Wednesday, March 29, 2006


When I was at university, I had a lecturer for Computer Architecture and 3D Computer Graphics who was a bit of a character. For one thing, he looked very much like an aged King Arthur caricature with long curly blond ringlets and a short pointy beard. But he also had an extremely deep hatred of technology, which seemed very strange considering he was a well-known authority around the world on the above subjects. He would come into lectures and launch into a discourse bemoaning the red light that would flash on his departmental phone when somebody called, before then moving onto the methods used by Pixar to make Toy Story. Apparently he got so annoyed by this light that he had to cover it with a few layers of masking tape.

At the time I was utterly confused by this apparent dichotomy, but more and more I'm coming round to the view that maybe he had a point. I do think that we are in danger of having an addiction to technology, so we will invest in supposedly useful items simply because it's small and electronic rather than it actually helping us. Prime offender here is the PDA. Can someone tell me what advantage it has over a pen and paper?! It just takes longer to record things, but you feel like you're being more productive. The people it helps most is employers, by blurring the boundary between it's employees' work lives and home lives.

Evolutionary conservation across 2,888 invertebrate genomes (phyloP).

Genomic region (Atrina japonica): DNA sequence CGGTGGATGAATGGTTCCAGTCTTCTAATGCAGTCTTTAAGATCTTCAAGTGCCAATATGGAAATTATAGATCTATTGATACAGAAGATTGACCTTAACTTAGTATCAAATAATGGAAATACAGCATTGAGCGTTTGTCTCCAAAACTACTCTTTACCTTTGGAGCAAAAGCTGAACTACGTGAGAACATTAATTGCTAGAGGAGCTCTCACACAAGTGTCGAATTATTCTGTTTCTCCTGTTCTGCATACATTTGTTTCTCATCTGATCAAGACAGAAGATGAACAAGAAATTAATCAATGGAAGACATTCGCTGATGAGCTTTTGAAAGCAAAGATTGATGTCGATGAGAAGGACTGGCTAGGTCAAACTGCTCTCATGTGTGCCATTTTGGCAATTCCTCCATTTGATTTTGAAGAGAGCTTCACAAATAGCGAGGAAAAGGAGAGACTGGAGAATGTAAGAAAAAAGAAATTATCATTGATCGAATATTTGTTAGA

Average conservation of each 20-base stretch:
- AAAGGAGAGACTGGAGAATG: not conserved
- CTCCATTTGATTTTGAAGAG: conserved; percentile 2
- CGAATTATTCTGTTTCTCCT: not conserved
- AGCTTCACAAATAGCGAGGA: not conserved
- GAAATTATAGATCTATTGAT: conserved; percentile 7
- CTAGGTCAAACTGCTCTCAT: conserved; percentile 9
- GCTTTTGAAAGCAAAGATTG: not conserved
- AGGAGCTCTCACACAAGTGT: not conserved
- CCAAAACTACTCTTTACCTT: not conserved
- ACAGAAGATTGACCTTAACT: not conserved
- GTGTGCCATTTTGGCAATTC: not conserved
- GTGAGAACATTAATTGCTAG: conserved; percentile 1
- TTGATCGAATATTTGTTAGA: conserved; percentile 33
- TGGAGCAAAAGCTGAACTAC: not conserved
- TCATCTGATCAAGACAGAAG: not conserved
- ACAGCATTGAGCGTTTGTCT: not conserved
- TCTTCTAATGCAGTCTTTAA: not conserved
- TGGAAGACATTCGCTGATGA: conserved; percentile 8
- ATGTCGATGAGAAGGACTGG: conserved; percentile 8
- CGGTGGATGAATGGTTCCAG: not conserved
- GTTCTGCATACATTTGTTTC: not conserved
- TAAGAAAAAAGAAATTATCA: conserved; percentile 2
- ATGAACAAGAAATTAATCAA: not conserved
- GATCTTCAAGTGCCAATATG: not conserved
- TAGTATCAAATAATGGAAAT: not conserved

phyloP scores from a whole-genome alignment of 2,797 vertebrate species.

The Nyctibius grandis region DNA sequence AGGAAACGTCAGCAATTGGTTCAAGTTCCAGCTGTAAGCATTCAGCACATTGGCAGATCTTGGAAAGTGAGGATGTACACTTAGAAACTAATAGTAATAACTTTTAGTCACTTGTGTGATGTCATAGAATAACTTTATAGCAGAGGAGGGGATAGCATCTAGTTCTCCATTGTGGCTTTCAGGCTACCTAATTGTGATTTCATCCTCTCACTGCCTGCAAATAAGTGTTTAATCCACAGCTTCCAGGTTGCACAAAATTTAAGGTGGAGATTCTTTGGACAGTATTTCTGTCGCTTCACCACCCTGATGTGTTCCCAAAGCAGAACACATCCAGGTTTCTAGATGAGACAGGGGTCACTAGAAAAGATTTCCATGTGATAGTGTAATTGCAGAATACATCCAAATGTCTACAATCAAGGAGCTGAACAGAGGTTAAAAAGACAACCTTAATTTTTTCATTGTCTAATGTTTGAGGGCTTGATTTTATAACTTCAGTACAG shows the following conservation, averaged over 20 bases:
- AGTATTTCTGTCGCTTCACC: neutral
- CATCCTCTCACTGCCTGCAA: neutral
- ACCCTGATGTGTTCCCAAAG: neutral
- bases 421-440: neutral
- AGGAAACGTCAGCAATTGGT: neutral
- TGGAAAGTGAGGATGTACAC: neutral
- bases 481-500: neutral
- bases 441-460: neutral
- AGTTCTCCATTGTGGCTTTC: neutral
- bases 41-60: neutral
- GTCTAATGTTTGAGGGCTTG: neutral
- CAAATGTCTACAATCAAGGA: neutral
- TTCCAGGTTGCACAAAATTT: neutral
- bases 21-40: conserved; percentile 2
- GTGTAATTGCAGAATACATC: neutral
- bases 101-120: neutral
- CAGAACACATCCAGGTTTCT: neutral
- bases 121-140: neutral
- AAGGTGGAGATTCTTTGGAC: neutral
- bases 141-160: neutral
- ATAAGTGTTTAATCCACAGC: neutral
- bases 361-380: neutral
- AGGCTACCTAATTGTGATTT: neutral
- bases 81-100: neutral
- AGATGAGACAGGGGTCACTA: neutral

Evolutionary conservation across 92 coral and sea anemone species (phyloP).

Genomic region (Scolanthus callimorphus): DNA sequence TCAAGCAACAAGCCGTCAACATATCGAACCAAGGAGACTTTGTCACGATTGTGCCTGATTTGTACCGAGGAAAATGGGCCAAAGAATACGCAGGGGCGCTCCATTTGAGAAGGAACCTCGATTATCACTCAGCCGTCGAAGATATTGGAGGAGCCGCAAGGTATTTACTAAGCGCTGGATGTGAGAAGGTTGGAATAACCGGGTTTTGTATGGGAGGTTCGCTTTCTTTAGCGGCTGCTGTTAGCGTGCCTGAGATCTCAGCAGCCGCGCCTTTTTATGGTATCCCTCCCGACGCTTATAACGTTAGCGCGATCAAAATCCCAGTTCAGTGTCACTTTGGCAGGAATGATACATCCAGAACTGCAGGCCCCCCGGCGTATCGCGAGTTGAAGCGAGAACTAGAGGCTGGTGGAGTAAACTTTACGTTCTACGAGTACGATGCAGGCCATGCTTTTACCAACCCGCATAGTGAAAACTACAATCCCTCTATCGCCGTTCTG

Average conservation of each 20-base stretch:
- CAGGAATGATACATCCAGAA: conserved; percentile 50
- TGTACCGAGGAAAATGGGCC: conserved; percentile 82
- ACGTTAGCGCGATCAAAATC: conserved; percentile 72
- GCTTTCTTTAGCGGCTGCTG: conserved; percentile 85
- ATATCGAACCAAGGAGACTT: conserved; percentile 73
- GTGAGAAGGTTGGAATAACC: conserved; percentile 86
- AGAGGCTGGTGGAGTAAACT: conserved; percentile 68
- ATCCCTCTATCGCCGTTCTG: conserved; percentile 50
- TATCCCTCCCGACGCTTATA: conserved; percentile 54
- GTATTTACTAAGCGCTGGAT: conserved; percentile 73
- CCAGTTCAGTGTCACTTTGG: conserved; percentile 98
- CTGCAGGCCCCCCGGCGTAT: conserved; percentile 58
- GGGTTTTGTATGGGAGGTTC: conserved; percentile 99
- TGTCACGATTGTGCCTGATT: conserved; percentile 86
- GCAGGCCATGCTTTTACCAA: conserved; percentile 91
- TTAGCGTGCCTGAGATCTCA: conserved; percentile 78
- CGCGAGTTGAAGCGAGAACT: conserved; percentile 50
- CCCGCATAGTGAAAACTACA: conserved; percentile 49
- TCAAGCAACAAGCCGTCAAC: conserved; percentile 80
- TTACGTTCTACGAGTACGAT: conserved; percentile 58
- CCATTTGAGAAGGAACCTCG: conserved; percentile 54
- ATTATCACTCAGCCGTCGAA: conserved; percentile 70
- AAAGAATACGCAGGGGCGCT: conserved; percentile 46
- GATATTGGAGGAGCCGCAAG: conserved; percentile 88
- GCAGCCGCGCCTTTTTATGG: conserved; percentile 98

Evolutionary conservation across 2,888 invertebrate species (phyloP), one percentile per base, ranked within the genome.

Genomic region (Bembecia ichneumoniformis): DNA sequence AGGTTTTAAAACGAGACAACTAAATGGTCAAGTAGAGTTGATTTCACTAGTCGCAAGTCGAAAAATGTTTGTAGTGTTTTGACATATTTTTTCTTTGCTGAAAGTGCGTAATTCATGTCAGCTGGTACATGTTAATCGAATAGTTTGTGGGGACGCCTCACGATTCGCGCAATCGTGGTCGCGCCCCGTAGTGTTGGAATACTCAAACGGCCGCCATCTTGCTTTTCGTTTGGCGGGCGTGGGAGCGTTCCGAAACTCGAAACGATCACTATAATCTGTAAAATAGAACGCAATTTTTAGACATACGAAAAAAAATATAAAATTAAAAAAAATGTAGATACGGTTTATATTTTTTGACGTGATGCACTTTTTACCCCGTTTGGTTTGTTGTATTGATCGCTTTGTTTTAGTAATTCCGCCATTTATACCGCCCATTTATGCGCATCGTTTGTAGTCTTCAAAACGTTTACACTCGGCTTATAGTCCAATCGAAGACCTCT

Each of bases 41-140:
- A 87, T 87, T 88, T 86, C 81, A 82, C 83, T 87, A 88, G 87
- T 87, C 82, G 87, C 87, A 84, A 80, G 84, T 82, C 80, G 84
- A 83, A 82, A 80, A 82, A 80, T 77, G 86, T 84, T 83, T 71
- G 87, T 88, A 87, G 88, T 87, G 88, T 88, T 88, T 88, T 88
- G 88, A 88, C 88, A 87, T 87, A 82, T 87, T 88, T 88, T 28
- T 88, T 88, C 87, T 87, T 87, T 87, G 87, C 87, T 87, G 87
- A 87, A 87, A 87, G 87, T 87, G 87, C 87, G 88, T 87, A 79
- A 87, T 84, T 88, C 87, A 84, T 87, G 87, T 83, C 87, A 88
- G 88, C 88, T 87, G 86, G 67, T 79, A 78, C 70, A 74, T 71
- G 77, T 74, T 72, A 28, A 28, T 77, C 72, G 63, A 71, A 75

Real progress is represented by the Hipster PDA.


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